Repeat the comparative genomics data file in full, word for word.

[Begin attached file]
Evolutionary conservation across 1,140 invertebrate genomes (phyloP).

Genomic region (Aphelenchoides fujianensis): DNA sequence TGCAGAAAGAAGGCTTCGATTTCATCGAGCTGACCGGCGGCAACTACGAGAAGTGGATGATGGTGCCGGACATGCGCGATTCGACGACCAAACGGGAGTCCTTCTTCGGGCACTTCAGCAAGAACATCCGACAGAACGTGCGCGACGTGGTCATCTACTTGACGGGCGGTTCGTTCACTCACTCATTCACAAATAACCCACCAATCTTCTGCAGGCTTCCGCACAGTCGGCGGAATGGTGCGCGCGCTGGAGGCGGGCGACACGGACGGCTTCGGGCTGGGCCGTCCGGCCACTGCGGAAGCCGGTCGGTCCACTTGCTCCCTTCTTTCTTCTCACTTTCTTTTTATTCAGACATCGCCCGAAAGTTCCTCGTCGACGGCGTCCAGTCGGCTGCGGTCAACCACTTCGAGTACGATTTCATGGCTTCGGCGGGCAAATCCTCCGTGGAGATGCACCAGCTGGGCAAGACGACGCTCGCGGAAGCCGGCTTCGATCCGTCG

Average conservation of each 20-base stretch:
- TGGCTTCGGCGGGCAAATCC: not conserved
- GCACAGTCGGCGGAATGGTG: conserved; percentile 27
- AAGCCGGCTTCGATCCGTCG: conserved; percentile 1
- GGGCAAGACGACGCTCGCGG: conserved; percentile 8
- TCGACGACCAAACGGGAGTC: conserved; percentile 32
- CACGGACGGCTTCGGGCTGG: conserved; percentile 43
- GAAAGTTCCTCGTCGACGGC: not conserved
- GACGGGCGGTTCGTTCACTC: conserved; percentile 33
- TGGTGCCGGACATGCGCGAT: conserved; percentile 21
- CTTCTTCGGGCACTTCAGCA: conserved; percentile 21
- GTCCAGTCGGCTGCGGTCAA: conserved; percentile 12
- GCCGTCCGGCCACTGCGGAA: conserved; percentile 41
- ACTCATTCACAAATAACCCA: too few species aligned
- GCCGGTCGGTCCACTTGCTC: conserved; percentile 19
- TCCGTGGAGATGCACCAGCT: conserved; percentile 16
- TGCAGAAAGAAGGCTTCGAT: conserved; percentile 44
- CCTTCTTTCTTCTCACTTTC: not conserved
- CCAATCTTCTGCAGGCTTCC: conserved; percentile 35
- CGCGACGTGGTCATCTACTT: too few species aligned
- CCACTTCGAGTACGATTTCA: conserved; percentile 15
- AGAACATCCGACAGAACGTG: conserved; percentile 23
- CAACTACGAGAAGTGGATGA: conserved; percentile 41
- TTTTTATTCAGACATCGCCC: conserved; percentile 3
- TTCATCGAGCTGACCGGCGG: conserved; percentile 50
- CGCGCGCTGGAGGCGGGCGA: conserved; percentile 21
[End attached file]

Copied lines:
Evolutionary conservation across 1,140 invertebrate genomes (phyloP).

Genomic region (Aphelenchoides fujianensis): DNA sequence TGCAGAAAGAAGGCTTCGATTTCATCGAGCTGACCGGCGGCAACTACGAGAAGTGGATGATGGTGCCGGACATGCGCGATTCGACGACCAAACGGGAGTCCTTCTTCGGGCACTTCAGCAAGAACATCCGACAGAACGTGCGCGACGTGGTCATCTACTTGACGGGCGGTTCGTTCACTCACTCATTCACAAATAACCCACCAATCTTCTGCAGGCTTCCGCACAGTCGGCGGAATGGTGCGCGCGCTGGAGGCGGGCGACACGGACGGCTTCGGGCTGGGCCGTCCGGCCACTGCGGAAGCCGGTCGGTCCACTTGCTCCCTTCTTTCTTCTCACTTTCTTTTTATTCAGACATCGCCCGAAAGTTCCTCGTCGACGGCGTCCAGTCGGCTGCGGTCAACCACTTCGAGTACGATTTCATGGCTTCGGCGGGCAAATCCTCCGTGGAGATGCACCAGCTGGGCAAGACGACGCTCGCGGAAGCCGGCTTCGATCCGTCG

Average conservation of each 20-base stretch:
- TGGCTTCGGCGGGCAAATCC: not conserved
- GCACAGTCGGCGGAATGGTG: conserved; percentile 27
- AAGCCGGCTTCGATCCGTCG: conserved; percentile 1
- GGGCAAGACGACGCTCGCGG: conserved; percentile 8
- TCGACGACCAAACGGGAGTC: conserved; percentile 32
- CACGGACGGCTTCGGGCTGG: conserved; percentile 43
- GAAAGTTCCTCGTCGACGGC: not conserved
- GACGGGCGGTTCGTTCACTC: conserved; percentile 33
- TGGTGCCGGACATGCGCGAT: conserved; percentile 21
- CTTCTTCGGGCACTTCAGCA: conserved; percentile 21
- GTCCAGTCGGCTGCGGTCAA: conserved; percentile 12
- GCCGTCCGGCCACTGCGGAA: conserved; percentile 41
- ACTCATTCACAAATAACCCA: too few species aligned
- GCCGGTCGGTCCACTTGCTC: conserved; percentile 19
- TCCGTGGAGATGCACCAGCT: conserved; percentile 16
- TGCAGAAAGAAGGCTTCGAT: conserved; percentile 44
- CCTTCTTTCTTCTCACTTTC: not conserved
- CCAATCTTCTGCAGGCTTCC: conserved; percentile 35
- CGCGACGTGGTCATCTACTT: too few species aligned
- CCACTTCGAGTACGATTTCA: conserved; percentile 15
- AGAACATCCGACAGAACGTG: conserved; percentile 23
- CAACTACGAGAAGTGGATGA: conserved; percentile 41
- TTTTTATTCAGACATCGCCC: conserved; percentile 3
- TTCATCGAGCTGACCGGCGG: conserved; percentile 50
- CGCGCGCTGGAGGCGGGCGA: conserved; percentile 21